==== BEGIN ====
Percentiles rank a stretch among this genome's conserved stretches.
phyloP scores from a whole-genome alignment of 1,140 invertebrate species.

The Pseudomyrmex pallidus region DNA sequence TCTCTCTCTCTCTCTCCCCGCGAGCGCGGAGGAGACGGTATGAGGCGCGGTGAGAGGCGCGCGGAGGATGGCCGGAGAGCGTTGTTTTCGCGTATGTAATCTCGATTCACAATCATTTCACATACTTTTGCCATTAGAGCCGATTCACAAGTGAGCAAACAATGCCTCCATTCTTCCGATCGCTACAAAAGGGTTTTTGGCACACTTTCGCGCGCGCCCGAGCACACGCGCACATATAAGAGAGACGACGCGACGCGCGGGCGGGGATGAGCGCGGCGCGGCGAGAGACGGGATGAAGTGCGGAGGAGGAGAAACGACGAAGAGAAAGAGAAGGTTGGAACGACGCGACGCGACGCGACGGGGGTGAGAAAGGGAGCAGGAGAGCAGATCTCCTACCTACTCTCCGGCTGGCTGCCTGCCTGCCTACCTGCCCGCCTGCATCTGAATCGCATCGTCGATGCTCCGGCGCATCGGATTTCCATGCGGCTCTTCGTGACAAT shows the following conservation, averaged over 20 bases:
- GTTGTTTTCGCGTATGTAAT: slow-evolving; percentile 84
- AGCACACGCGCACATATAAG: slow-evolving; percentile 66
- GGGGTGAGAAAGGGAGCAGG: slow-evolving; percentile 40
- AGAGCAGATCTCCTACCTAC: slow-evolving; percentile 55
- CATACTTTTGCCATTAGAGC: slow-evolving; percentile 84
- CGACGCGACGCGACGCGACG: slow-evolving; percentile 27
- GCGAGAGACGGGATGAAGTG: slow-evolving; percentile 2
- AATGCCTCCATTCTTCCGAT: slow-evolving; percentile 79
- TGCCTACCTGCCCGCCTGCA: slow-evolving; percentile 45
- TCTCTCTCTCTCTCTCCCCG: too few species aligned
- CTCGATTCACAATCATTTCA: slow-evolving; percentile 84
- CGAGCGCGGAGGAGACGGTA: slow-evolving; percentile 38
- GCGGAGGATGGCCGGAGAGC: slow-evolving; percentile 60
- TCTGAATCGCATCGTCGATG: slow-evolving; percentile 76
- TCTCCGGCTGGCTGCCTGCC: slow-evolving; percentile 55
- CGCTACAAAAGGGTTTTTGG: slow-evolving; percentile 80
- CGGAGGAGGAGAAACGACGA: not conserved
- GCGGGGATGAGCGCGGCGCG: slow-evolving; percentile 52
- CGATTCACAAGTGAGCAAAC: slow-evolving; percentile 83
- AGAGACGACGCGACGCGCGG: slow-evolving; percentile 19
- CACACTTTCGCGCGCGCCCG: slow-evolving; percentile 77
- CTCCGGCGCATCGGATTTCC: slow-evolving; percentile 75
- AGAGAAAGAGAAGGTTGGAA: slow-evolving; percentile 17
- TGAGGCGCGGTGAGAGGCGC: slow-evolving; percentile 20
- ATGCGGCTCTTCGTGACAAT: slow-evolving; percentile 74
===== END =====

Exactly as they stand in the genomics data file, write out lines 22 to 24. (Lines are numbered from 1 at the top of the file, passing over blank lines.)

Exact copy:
- CGATTCACAAGTGAGCAAAC: slow-evolving; percentile 83
- AGAGACGACGCGACGCGCGG: slow-evolving; percentile 19
- CACACTTTCGCGCGCGCCCG: slow-evolving; percentile 77